Craniofacial Development

  1. Developmental Craniofacial Biology
    1. Molecular regulation of craniofacial morphogenesis
      1. Facial rhombomeres, HOX and OTX2 genes
      2. Patterns of neural crest formation, migration, fates.
    2. Abnormal neural crest development (neurocristopathies), e.g., Treacher Collins syndrome (mandibulofacial dysostosis), Pierre Robin sequence, DiGeorge sequence, Hemifacial Microsomia.
    3. Molecular regulation of skeletal morphogenesis, e.g., Fibroblast growth factors (FGFs) and receptors (FGFRs).
      1. Fibroblast Growth Factor (FGF) gene
      2. Fibroblast Growth Factor Receptor (FGFR) gene
    4. Molecular regulation of eye development, e.g., PAX6, PAX2, BMP7 genes, and sonic hedgehog (shh).
      1. PAX6 gene
      2. PAX2 gene
      3. Sonic hedgehog (shh)
    5. Molecular regulation of palate formation, e.g. Epidermal growth factor (EGF), transforming growth factor-a (TGF? ).
    6. Genes and tissue interactions in tooth development.
    7. "Time table"
      1. Chronology in craniofacial embryology
      2. Critical periods of peak morphogenesis
  2. Craniofacial Embryology
    1. Development of skull
      1. Neurocranium: membranous (desmocranium) and cartilaginous (chondrocranium).
      2. Viscerocranium, e.g. maxilla, palate, mandible.
      3. Morphogenesis of sutures and synchondroses.
    2. Development of the face, eye, nose, lip, palate, tongue, ear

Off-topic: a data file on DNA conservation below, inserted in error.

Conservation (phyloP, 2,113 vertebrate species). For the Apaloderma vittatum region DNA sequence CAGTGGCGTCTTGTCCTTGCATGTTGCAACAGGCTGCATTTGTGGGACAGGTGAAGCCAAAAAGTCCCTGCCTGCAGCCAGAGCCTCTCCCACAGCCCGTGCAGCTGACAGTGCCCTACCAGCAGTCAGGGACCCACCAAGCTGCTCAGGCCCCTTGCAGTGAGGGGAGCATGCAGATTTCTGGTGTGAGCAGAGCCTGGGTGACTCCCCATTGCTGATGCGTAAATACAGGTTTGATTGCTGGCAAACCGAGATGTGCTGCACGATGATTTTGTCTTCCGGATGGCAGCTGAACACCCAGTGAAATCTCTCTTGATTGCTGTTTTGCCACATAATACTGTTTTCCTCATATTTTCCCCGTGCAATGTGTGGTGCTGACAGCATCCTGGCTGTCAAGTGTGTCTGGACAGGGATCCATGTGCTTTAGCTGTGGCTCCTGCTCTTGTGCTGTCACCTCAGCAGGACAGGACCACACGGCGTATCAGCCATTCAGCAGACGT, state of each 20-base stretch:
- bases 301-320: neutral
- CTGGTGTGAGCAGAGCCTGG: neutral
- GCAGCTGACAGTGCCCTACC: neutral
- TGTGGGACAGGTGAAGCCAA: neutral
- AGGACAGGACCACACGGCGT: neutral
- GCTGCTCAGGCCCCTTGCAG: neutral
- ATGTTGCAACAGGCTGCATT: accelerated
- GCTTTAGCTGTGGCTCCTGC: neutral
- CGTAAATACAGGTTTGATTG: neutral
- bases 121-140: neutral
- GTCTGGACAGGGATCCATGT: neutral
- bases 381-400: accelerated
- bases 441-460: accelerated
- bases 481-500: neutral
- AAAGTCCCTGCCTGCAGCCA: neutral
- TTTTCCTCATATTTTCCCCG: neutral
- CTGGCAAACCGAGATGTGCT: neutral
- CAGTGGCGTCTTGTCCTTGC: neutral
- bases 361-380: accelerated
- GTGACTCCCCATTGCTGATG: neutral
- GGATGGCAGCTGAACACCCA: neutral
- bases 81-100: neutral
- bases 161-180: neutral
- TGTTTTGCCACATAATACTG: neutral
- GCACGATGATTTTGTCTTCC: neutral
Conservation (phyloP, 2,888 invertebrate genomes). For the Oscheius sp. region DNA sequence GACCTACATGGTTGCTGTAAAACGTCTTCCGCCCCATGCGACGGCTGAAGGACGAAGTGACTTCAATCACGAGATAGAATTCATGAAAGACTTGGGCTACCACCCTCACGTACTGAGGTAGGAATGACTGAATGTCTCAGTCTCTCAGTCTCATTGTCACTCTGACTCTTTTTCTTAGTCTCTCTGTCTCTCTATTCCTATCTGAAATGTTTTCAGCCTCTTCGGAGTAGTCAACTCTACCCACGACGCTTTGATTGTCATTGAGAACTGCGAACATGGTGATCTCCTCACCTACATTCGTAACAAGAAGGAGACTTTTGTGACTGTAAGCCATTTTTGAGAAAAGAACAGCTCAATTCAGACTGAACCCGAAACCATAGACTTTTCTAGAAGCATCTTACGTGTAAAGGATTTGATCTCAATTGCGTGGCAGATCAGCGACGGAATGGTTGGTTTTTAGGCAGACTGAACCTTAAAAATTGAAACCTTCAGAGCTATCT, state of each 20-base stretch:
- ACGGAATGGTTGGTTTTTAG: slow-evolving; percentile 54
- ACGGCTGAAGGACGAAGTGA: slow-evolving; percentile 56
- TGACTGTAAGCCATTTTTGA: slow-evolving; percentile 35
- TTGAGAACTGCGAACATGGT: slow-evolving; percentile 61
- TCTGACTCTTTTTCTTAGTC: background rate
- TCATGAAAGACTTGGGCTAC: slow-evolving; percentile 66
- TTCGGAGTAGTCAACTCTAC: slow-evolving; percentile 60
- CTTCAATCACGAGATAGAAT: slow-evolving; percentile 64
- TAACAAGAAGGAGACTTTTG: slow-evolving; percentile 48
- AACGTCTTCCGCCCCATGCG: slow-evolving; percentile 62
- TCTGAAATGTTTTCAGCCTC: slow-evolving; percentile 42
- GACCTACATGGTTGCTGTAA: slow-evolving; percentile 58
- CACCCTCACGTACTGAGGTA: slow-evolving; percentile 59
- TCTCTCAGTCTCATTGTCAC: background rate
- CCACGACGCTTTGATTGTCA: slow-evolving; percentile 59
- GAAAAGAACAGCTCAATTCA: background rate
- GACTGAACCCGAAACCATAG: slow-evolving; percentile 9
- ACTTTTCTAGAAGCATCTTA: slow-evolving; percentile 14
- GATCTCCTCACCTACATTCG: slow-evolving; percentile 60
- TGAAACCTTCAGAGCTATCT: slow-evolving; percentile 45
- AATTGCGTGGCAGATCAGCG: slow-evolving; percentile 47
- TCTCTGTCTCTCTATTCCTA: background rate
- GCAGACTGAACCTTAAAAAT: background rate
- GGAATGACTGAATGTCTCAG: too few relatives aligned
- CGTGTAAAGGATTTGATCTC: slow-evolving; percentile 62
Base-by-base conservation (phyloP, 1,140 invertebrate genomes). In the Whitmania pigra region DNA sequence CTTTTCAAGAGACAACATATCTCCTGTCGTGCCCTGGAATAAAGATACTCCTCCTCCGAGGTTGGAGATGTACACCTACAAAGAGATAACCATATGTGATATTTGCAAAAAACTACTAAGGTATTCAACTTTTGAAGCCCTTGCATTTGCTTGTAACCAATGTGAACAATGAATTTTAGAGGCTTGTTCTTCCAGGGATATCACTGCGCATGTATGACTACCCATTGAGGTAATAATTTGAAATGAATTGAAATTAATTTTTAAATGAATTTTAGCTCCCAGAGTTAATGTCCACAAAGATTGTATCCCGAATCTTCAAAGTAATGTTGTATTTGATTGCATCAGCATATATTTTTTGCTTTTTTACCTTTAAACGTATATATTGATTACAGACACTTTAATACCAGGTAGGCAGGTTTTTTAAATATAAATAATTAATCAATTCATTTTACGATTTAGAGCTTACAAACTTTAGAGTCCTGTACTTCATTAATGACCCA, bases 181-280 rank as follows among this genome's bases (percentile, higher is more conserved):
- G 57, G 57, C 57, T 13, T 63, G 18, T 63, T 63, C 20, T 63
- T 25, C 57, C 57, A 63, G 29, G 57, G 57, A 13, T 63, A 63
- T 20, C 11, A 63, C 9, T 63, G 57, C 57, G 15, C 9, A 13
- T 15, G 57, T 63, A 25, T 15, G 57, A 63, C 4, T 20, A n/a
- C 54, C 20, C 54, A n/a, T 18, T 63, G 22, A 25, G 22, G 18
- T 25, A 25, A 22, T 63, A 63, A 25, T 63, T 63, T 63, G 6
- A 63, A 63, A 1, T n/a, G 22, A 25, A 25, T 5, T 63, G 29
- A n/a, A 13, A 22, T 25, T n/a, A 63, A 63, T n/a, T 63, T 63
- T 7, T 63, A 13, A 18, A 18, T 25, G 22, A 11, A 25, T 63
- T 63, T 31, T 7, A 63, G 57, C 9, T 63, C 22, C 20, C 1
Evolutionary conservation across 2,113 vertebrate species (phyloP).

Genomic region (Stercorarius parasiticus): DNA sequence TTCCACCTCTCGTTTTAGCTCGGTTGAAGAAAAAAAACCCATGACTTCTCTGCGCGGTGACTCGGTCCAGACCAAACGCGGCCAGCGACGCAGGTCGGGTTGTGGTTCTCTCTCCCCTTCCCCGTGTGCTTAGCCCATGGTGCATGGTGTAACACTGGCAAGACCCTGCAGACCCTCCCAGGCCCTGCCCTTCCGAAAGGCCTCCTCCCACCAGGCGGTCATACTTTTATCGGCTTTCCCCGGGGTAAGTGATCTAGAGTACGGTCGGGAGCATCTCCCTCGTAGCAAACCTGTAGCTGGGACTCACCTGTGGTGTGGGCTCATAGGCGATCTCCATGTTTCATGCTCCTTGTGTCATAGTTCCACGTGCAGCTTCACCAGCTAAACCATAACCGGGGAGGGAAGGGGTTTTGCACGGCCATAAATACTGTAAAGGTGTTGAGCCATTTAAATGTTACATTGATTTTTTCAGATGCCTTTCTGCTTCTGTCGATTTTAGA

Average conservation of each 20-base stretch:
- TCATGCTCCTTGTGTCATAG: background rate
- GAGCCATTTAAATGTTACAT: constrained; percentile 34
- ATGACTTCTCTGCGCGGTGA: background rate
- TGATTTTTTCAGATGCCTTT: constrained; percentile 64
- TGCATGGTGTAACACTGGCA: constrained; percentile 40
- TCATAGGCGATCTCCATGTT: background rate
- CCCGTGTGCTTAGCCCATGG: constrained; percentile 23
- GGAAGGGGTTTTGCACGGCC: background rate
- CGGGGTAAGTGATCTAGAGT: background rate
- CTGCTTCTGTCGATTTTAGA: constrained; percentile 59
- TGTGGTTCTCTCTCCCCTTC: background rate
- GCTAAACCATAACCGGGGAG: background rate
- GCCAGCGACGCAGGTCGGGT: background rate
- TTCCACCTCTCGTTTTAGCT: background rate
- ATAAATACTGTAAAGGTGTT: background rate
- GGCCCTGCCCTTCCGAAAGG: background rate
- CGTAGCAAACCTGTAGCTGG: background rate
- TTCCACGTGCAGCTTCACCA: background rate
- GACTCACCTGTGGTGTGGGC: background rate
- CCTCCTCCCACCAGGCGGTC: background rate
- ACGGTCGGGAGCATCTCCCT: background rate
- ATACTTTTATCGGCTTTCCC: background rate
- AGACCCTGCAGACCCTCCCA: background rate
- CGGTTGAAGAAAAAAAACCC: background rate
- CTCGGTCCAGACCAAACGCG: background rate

1. Facial prominences (5).
      2. Roles of olfactory, optic and otic placodes.
      3. Primary and secondary palates.
      4. Pharyngeal arch contributions to tongue formation.
      5. Morphogenesis of the ear - internal, middle, and external ears.
      6. Morphogenesis of the eye
        1. Optic cup and lens
        2. Retina, lens, iris and ciliary body
        3. Choroid, sclera and cornea
        4. Optic nerve
      7. Organization and development of orofacial and tongue muscles.
      8. Morphogenesis of velopharyngeal muscles.
    3. Pharyngeal arches and pouches
      1. Organization of arches and pouches.
      2. Component tissues of arches and pouches.
      3. Structures developing from arches and pouches.
      4. Malformations related to abnormal pharyngeal arch and pouch formation, e.g., branchial fistulae and cysts.
    4. Development of teeth
      1. Stages in typical tooth morphogenesis.
      2. Tissue interactions in tooth development.
      3. Development and plan of primary, mixed, and permanent teeth.
  3. Basic definitions in craniofacial biology
    1. Anomaly (Major): Condition often defined as malformations (or defects) that create significant medical problems and require surgical and medical management.